THE MOST POWERFUL OF ALL ILLUSTRATIONS……by Robert Beike
“While he was holding on to Peter and John, all the people, greatly amazed, ran toward them in what is called Solomon’s Colonnade. When Peter saw this, he addressed the people...“
Illustrations can be a powerful tool in the hands of a skillful communicator. Like opening a window, they allow needed light and fresh air at critical moments. When used at the outset of a talk, or sermon, illustrations can be effective attention grabbers, especially if they are spectacular in nature. I have known preachers to utilize such visual aids as rappelling down from the rafters, and rumbling in on motorbikes and earthmovers. Elaborate sets, expensive props, extravagant costumes, movie clips and dramatic skits, are just some of the means speakers employ to attract an audience. Yet, it would be hard to top the illustration that introduced Peter’s second sermon. A flesh and blood changed life is the most powerful of all illustrations.
Minutes earlier a missionary moment had resulted in a miracle. Peter and John had encountered a lame beggar at the temple gate called Beautiful. Now, that same man was kangarooing all over the temple complex. Healed in the name of Jesus, he attached himself to the human instruments of that transformation, as if separation would undo the miracle. All of this created a buzz and attracted a crowd. Like metal shavings to a magnet, the temple crowd was drawn to the scene of the incident, providing Peter an attentive audience.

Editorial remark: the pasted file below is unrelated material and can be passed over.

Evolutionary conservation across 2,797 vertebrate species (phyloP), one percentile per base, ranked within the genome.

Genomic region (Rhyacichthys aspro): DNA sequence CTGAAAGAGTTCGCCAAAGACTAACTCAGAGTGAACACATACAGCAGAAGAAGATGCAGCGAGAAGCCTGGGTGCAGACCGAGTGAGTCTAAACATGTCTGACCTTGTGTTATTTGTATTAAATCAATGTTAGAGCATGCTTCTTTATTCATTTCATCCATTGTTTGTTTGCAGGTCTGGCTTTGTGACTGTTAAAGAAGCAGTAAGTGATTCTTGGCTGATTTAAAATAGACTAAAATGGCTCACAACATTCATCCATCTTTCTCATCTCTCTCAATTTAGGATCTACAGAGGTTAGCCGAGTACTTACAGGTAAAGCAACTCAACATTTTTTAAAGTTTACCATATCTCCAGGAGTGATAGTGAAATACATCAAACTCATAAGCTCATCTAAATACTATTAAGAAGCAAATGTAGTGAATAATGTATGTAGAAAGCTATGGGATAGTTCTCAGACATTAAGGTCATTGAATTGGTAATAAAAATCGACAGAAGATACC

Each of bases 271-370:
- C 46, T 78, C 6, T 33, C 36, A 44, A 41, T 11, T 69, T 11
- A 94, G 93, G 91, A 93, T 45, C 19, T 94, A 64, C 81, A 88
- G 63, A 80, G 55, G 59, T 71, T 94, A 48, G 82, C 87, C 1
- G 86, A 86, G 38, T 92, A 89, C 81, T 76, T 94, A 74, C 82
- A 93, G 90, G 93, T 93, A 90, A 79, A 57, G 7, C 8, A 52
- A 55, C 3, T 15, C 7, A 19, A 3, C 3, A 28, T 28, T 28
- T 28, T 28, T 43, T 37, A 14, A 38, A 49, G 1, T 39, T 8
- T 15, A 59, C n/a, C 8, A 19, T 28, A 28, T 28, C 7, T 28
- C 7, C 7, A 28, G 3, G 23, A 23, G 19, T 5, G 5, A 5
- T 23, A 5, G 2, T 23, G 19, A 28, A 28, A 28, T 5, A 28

Is your life illustrating the transforming power of Jesus Christ? Is a steady stream of changed lives creating a sense of amazement in your community? What is grabbing the attention of people you know? Is the focus on the failings and foul ups of the Christian community, or the obvious difference of a life touched by God? As God blesses our efforts to sow gospel seed, the spiritual fruit of new believers will appear and ripen, providing visible evidence of new life in Christ. As Christians walk in newness of life the fruits of God’s indwelling Spirit will mature and produce powerful illustrations that will attract an audience anxious to investigate what they see.
After experimenting by sowing seeds with plaster in crop fields, Ben Franklin tried to convince his neighbors of the benefits discovered. When this failed, and recognizing that people learn easier by observation than through argumentation, he wrote letters in a field with a stick, filled the letters with plaster, and planted wheat in the plaster along a well traveled path. When the wheat came up, people walking the path could read in richer greens and taller sheaves the words Franklin had spelled; “This field has been plastered.” When the fruit of a relationship with Christ is displayed, its a powerful illustration for all to see, that “this life has been changed.”